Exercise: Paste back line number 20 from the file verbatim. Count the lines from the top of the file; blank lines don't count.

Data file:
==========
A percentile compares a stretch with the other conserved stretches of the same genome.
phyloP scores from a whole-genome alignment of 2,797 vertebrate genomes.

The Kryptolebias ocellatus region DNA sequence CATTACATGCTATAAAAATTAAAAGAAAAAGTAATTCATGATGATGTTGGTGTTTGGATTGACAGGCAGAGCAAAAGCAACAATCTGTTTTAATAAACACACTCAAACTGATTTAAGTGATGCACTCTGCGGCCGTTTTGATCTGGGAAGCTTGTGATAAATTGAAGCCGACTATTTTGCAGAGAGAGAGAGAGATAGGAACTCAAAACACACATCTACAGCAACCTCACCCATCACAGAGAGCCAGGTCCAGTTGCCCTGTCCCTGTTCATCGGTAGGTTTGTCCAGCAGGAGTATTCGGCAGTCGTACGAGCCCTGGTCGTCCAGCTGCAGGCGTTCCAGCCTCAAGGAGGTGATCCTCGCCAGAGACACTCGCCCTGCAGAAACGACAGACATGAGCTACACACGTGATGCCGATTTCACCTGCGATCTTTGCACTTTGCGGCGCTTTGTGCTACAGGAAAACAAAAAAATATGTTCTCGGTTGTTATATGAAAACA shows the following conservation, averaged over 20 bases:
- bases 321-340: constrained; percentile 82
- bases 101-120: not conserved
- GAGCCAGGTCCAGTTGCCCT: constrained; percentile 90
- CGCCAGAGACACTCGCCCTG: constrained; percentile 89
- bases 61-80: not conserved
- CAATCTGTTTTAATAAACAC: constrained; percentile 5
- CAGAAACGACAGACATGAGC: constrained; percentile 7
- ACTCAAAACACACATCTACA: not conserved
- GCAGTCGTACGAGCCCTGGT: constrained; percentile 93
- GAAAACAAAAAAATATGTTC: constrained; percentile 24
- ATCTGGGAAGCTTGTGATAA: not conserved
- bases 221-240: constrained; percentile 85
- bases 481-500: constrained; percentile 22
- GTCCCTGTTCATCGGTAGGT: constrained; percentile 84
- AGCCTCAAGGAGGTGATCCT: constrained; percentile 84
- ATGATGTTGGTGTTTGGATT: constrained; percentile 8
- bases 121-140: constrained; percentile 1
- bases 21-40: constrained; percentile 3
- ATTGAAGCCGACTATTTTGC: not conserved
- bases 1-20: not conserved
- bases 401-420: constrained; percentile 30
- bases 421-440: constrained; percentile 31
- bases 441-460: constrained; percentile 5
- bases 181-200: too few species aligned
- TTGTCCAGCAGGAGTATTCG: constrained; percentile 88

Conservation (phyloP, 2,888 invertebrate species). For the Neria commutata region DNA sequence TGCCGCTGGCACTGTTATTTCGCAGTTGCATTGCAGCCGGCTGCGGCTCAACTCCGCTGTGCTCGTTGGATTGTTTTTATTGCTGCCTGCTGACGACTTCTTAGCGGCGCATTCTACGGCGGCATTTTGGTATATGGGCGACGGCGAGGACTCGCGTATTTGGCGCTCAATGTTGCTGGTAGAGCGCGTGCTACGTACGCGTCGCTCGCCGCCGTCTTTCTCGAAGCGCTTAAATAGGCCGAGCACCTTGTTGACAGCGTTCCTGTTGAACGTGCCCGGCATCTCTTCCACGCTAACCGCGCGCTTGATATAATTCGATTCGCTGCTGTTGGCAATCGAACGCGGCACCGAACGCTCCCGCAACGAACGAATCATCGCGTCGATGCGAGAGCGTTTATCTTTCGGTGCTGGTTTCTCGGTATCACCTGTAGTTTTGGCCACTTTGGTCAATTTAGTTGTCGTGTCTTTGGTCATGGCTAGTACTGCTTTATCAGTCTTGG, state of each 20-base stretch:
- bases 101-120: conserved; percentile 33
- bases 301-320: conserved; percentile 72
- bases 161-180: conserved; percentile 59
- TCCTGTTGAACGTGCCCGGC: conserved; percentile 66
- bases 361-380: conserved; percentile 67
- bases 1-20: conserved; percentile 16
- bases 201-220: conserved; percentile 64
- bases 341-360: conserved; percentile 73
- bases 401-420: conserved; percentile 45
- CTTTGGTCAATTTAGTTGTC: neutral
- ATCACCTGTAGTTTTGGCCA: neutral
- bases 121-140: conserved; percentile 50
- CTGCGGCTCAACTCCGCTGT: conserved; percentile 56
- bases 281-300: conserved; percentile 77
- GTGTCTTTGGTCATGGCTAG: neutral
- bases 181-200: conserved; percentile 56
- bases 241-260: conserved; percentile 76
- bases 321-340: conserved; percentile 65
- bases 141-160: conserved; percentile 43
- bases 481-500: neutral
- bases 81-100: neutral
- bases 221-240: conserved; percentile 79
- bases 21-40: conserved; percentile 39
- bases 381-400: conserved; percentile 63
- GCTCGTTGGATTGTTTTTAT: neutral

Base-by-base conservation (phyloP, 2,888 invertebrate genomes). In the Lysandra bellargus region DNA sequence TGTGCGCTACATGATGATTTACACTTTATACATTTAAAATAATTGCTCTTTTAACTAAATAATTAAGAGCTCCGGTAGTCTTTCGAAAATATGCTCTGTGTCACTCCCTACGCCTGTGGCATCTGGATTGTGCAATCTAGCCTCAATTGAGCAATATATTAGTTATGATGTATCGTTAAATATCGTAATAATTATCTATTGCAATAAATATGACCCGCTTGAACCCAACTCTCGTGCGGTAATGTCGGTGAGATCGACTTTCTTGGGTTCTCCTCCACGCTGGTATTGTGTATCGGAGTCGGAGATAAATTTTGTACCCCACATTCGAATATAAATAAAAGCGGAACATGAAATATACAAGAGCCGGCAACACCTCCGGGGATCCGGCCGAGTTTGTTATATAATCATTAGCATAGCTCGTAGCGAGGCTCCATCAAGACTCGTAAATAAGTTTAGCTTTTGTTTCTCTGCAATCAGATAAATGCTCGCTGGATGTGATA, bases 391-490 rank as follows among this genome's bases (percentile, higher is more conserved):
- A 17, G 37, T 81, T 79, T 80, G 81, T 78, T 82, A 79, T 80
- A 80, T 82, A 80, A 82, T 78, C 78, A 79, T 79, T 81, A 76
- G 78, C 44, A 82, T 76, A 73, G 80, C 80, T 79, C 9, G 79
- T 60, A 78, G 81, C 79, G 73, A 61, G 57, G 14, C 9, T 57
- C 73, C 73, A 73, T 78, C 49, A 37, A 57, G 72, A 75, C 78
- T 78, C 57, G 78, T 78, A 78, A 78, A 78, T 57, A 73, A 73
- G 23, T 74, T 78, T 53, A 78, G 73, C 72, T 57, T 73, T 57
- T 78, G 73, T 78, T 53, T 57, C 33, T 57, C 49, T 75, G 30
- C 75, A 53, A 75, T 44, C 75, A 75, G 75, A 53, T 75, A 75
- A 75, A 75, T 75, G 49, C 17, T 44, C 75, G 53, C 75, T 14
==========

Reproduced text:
- bases 121-140: constrained; percentile 1